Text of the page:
· American citizens, noncitizen nationals, or permanent residents
Ethnic/racial minorities including those who are American Indian/Alaskan Native, Asian/Pacific Islander (e.g., Chinese, East Indian, South Asian, Filipino, Hawaiian, Japanese, Korean, Samoan), Black, or Hispanic (e.g., Mexican/Chicano, Puerto Rican, Cuban, Central American, South American)
· Enrollment in two advanced courses in one of the following categories: mental health and/or co-occurring substance abuse prevention, treatment, and recovery; culturally competent evidence-based practices or services for children, adolescents, and/or transition age youth
· Internship/placement setting that provides mental health services to target population (must provide documentation from program)
Application Materials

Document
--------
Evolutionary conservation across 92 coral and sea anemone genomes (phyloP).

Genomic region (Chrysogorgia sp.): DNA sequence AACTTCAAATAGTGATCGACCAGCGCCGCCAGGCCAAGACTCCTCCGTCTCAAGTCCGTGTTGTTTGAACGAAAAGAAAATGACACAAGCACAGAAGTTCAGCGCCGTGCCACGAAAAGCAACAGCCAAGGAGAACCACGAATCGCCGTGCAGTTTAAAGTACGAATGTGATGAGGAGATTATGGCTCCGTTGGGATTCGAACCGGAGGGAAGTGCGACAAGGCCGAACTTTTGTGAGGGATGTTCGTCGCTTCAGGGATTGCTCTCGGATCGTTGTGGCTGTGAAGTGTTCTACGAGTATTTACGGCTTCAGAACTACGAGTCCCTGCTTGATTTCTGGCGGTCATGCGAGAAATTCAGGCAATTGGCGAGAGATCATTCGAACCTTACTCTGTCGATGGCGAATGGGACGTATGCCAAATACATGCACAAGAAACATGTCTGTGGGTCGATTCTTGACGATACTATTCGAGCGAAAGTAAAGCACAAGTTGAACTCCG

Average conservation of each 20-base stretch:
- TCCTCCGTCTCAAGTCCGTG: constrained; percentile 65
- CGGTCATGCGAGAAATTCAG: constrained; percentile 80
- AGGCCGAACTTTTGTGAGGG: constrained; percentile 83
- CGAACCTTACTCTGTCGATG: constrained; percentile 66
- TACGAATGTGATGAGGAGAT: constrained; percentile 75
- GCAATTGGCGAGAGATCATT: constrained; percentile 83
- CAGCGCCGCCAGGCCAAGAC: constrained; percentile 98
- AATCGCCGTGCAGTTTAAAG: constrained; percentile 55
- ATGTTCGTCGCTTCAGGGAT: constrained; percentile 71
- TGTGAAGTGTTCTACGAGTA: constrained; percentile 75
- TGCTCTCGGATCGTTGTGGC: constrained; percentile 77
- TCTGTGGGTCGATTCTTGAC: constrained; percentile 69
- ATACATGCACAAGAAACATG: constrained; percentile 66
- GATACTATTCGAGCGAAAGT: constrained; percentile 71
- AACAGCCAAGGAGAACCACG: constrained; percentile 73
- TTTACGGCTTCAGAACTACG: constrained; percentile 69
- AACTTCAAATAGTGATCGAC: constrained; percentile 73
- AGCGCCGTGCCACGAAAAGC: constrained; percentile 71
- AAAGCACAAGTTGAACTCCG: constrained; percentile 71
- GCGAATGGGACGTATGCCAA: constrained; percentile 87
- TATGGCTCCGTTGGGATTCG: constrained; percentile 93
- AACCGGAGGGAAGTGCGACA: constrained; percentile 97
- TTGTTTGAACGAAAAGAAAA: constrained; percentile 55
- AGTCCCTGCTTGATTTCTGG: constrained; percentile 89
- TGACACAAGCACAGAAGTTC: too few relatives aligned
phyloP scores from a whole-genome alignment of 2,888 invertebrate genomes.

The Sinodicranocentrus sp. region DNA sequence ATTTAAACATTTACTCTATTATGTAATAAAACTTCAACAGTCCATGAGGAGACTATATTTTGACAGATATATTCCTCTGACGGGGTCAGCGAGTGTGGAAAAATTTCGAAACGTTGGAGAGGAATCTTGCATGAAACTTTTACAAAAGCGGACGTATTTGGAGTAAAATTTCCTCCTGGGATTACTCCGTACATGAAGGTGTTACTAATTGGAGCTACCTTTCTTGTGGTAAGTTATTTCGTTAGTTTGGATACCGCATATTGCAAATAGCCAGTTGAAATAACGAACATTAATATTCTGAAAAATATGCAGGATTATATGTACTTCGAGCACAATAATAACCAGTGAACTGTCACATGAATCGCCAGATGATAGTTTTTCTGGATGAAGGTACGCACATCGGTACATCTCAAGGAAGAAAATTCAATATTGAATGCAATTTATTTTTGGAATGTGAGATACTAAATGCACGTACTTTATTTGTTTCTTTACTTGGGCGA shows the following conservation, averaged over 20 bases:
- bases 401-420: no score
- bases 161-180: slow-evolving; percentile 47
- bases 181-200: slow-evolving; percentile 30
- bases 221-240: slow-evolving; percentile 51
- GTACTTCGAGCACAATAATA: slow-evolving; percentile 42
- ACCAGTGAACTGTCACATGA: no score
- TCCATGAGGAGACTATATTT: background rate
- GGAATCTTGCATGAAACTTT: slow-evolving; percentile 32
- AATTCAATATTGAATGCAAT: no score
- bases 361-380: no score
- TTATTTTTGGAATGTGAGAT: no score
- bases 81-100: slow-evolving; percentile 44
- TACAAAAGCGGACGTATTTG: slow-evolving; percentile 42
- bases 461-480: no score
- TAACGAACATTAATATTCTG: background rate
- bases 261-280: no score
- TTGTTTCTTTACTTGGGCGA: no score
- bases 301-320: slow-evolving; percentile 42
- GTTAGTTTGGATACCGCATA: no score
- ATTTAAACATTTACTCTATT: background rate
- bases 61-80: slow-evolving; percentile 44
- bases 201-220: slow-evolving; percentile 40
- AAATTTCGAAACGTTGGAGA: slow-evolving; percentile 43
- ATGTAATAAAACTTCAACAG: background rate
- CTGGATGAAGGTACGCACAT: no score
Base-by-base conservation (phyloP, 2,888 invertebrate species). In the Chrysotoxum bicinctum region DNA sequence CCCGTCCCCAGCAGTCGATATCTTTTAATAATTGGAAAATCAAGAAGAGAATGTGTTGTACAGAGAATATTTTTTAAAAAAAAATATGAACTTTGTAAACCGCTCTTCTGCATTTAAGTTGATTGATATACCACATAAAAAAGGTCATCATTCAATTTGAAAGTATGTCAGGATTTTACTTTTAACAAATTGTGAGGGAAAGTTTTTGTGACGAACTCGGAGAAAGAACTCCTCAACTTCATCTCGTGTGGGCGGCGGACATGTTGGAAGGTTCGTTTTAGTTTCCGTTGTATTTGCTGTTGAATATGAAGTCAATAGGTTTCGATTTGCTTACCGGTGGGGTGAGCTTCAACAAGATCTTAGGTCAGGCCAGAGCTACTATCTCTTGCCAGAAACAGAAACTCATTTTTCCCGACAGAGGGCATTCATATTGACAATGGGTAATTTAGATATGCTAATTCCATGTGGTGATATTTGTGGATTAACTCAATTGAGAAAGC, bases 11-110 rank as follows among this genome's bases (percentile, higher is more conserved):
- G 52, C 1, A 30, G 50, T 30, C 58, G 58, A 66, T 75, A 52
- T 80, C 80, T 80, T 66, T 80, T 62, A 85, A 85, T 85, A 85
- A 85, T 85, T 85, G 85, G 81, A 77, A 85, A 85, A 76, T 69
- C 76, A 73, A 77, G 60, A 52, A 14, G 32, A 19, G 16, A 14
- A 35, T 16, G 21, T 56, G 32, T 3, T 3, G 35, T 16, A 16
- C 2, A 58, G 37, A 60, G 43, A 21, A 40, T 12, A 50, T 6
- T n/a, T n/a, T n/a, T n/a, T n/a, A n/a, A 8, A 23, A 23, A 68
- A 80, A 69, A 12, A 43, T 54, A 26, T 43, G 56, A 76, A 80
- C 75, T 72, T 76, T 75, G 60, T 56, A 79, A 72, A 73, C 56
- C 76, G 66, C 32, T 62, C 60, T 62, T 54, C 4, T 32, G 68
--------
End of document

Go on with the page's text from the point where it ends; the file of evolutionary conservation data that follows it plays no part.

· Application form
· Résumé
· Statement of interest/commitment to providing mental health services to target group
· Transcripts (undergraduate and graduate)
· Field placement verification from field director
· Recommendation form/letter
Applications will be reviewed by the MFP-Y Advisory Committee, a volunteer group working to advance the mission of the program. The Advisory Committee will be composed of persons with demonstrated experience, expertise, or knowledge of mental health and substance abuse issues of children, adolescents, and transition age youth with a focus on underserved minority groups and a commitment to training and mentoring for behavioral health direct practice.
Further information will be made available when CSWE receives confirmation of the grant award.

Latinx psychology and socially-conscious bilingual mental-health related news in the Spanglish language.